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St. Jude Medical Issues Class I Recall of Amplatzer TorqVue FX

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On February 13, 2013, the FDA notified healthcare professionals of another product recall issued by St. Jude Medical, manufacturer of the previously recalled Eon Mini implantable pulse generator (IPG). This time, the company implemented a Class I recall of the Amplatzer TorqVue FX Delivery System, which is used during the surgical repair of atrial heart defects.

According to the FDA, in a small number of cases, the distal end of the core wire of the TorqVue FX Delivery System could potentially fracture, which may cause adverse health consequences, including death.

Amplatzer May Cause Injury and Death

Though the FDA just recently notified doctors of the recall, St. Jude actually initiated it on January 18, 2013. The day before, they sent an Urgent Medical Device Recall Notice to their customers, advising them to stop using the device and to remove it from their inventories.

The Amplatzer is used to assist the attachment, loading, delivery, and deployment of Amplatzer Occluder devices—which doctors use to close openings between the two upper chambers of the heart. The recall affects products manufactured between August 24, 2012 and September 24, 2012, and distributed between October 1, 2012 and January 9, 2013.

The FDA states that St. Jude Medical plans to "have their sales representatives perform site visits to assist with recall activities, including completion of the product reconciliation form and return of any unused product." The agency adds that Class I recalls are the most serious type of recalls, and involve situations in which there is a reasonable probability of the product causing serious health consequences or death.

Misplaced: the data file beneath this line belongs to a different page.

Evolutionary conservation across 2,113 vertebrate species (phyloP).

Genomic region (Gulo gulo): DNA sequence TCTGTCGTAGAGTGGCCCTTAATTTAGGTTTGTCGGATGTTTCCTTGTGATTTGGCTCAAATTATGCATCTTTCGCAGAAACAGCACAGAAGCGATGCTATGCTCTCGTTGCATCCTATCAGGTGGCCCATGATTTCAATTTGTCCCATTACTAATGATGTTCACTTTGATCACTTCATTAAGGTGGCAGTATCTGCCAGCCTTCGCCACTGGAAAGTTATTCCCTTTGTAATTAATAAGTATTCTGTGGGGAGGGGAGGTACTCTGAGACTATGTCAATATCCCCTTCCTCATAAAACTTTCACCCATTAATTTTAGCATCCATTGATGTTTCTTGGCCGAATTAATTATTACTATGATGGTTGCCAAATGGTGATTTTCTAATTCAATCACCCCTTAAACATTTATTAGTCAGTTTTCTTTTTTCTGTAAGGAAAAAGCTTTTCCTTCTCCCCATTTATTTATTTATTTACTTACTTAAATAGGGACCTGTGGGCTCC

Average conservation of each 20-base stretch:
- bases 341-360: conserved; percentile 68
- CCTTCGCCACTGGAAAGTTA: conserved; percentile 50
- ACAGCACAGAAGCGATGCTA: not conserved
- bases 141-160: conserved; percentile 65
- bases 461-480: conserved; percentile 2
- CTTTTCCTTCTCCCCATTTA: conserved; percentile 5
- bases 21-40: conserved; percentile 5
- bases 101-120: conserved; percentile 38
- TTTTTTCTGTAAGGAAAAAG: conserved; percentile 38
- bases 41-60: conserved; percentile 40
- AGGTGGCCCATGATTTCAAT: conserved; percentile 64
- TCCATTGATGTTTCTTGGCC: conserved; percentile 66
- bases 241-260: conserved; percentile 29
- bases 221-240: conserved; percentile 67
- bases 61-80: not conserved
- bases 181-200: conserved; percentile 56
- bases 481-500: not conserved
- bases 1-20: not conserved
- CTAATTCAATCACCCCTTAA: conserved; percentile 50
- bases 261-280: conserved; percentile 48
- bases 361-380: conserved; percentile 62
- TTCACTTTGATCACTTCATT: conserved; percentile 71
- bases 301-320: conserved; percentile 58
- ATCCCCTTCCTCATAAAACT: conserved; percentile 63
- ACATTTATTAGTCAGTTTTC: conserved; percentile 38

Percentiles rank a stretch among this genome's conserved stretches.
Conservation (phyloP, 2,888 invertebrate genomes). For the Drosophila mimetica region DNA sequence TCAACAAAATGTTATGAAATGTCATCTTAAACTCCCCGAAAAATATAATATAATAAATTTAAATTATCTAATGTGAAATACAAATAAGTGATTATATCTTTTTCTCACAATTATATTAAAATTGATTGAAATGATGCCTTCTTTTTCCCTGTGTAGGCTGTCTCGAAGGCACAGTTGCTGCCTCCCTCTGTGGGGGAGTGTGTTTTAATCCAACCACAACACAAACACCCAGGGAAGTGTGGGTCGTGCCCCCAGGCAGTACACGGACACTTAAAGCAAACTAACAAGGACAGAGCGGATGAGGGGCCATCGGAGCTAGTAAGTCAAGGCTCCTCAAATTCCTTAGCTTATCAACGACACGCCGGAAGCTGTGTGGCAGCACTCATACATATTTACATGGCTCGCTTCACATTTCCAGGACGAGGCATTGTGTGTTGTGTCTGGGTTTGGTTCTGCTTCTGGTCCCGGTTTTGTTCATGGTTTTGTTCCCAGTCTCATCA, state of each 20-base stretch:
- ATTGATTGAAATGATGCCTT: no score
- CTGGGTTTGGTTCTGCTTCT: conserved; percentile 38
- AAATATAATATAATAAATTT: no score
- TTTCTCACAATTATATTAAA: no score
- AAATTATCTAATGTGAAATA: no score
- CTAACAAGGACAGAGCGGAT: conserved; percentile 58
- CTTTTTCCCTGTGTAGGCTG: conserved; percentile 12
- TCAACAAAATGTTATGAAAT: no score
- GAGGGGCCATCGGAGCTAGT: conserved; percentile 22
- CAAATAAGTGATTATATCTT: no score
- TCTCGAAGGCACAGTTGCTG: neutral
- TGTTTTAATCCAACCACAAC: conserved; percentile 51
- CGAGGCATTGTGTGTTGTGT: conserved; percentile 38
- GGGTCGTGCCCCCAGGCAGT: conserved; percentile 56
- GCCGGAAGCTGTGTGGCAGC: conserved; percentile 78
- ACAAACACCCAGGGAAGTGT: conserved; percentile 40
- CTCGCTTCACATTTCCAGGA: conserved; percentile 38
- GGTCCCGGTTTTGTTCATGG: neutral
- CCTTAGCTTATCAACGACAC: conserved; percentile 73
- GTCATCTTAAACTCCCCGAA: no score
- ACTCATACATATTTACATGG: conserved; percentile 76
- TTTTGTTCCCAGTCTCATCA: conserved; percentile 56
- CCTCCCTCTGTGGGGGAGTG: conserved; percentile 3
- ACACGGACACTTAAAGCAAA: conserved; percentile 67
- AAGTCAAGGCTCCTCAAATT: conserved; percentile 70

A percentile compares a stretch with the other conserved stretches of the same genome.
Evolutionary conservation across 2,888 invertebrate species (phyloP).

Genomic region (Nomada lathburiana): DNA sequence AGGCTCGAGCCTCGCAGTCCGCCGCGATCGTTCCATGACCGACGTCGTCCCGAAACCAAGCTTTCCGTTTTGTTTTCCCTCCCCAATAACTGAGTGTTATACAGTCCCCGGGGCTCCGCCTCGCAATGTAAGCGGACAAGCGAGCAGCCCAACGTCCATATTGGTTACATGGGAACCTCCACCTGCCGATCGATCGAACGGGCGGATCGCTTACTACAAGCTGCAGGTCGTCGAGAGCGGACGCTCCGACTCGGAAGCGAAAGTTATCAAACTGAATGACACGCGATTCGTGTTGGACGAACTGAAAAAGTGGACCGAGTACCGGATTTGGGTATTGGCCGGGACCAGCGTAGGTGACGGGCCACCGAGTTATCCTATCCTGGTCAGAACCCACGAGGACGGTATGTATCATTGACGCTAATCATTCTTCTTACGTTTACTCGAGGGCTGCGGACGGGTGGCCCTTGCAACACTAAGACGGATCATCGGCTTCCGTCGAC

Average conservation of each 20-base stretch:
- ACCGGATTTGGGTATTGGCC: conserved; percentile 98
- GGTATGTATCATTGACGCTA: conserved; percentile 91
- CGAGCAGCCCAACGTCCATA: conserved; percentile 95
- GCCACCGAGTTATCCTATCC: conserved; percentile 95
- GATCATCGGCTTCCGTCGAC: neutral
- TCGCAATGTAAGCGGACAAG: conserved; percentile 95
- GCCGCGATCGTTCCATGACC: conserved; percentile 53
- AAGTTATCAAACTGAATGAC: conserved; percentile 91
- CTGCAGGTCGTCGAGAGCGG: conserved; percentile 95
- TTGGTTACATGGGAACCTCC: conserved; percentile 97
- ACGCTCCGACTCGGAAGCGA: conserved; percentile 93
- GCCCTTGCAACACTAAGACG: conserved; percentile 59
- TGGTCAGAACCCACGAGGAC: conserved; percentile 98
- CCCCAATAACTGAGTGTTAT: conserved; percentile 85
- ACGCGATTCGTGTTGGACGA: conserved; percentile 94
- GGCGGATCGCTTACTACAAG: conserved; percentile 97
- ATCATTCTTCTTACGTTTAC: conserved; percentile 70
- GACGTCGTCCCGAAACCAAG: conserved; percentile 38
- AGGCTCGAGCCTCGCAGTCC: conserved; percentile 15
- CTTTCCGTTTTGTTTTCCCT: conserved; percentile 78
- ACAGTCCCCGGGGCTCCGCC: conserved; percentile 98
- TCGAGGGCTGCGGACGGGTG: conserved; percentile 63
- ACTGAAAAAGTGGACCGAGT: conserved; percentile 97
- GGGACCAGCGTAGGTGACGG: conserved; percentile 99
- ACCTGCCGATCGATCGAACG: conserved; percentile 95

Eon Mini Recall Update

This recall comes on the heels of another recall update issued in July 2012, in which St. Jude Medical updated healthcare professionals on customer complaints related to the Eon Mini IPG. A neuromodulation device, the Eon transmits electrical impulses to help ease chronic back pain.

After a recall of certain Eon Mini models in May 2011, the company noted in the July 2012 update that 214 patients had reported that the device stopped working, causing a return of symptoms. An earlier December 2011 update also noted that over 200 patients had complained of warmth or heating of the implant during charging, with three patients reporting 1st- and 2nd-degree burns.

One patient has already filed an Eon Mini lawsuit, complaining that the device stopped working after only six months, when the St. Jude Medical website advertises it as lasting for up to 10 years.

Company Facing FDA Warnings

These two products aren’t the only St. Jude Medical products raising concerns. On January 10, 2013, the FDA issued a warning letter about the Durata and Riata St. Optim high voltage implantable cardiac leads, which connect an implanted defibrillator to a patient’s heart. During an inspection of the company’s Sylmar, California operations, the FDA found that the facilities were not in conformance with standard good manufacturing practices, and also stated that the devices themselves were adulterated.

"Your firm should take prompt action to correct the violations addressed in this letter," wrote Mr. Blake Bevill, Director, Compliance Branch for the FDA.